Both Israeli incursions into Lebanon involved the deliberate targeting of civilians in flagrant violation of the laws of war. In Operation Grapes of Wrath, Israel’s strategy was the equivalent of using a bulldozer to weed a garden. The commander of the current operation, Dan Halutz, is a former commander of the air force, and the leading advocate of the use of air power against civilians. Asked what he felt when he dropped a bomb on a civilian target, Halutz replied that there was a slight judder when the bomb was released and that was it. The reply speaks volumes about the depth of moral depravity of Israel’s top soldier.
It was on Halutz’s advice that the Israeli cabinet last month authorized the most savage air attack in Lebanon’s history, which destroyed Beirut Airport, power stations, bridges, highways, civilian houses and even a UN post. In 1996, Israeli forces drove about 400,000 civilians from their homes. Currently the number is more like 800,000, added to which there are 515 civilian dead and more than 3,000 wounded. A high proportion of these casualties are children.
In 1996, a massacre of civilians brought Operation Grapes of Wrath to its inglorious end. One hundred and two refugees sheltering in a UN compound in Qana were killed by a barrage that was later described by Amnesty International as deliberate. The massacre gave Hezbollah a decisive moral victory. An international outcry forced the United States to arrange an immediate cease-fire to halt the bloodshed. Operation Grapes of Wrath was a political, military and moral failure.
Last weekend, in the same town of Qana, Israeli bombs killed at least 28 innocent civilians. Once again there was universal condemnation of the Israeli action; this may yet prove to be the tipping point in this ugly war. Hezbollah is ready to cease fire as soon as Israel does. America, having given Israel the green light to continue this war, is still opposed to the immediate cessation of hostilities but is working to bring about what it calls a sustainable cease-fire. So far, however, America has been part of the problem rather than part of the solution. Never in its history has Israel been subject to less restraint from America than it is today.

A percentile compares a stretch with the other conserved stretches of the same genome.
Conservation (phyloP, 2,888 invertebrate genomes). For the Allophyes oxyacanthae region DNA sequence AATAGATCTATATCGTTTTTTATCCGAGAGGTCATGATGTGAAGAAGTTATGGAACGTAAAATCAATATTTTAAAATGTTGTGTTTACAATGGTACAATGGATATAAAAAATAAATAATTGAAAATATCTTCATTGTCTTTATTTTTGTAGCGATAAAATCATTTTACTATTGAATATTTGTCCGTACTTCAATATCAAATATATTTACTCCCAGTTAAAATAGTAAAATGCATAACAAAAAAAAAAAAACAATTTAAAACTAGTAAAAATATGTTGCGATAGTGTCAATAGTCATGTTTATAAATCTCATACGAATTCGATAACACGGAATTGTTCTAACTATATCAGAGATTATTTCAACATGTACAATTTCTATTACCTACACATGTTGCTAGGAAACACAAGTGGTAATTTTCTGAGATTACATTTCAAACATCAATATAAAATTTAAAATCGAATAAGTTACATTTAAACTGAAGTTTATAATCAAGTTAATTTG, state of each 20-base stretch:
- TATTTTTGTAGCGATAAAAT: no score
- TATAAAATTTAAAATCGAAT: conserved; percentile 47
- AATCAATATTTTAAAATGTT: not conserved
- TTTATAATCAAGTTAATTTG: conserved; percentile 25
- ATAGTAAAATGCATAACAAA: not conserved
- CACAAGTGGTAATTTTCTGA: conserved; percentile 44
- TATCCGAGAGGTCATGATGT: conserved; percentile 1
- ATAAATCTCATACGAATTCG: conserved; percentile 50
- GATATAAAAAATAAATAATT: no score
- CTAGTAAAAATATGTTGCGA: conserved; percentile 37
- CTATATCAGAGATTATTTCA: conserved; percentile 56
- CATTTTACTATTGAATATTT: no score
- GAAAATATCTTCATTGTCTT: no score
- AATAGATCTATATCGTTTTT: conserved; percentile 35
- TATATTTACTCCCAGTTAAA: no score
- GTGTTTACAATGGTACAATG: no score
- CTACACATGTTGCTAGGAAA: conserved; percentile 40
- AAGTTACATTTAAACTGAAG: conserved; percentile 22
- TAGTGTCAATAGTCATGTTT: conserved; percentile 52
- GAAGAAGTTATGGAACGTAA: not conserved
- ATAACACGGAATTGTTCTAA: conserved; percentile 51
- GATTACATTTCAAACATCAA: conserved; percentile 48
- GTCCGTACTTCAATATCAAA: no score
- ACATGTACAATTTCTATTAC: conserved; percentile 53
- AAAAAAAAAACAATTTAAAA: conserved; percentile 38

Whether Israel ends this war in a better strategic position than the one from which it started remains to be seen. But no strategic gain would justify in moral terms the death and destruction that Israel has visited on its defenseless neighbor. As in 1982, the effect of this savage assault on the Lebanese people will be to breed a new generation of angry young men dedicated to resistance.
Killing children is wrong. Period. A “war on terror” cannot be won by a democratically elected government acting like a terrorist organization. War is too serious a business to be left to the generals.
Avi Shlaim is a British Academy Research Professor at St Antony’s College, Oxford, and author of “The Iron Wall: Israel and the Arab World.”
Source: International Herald Tribune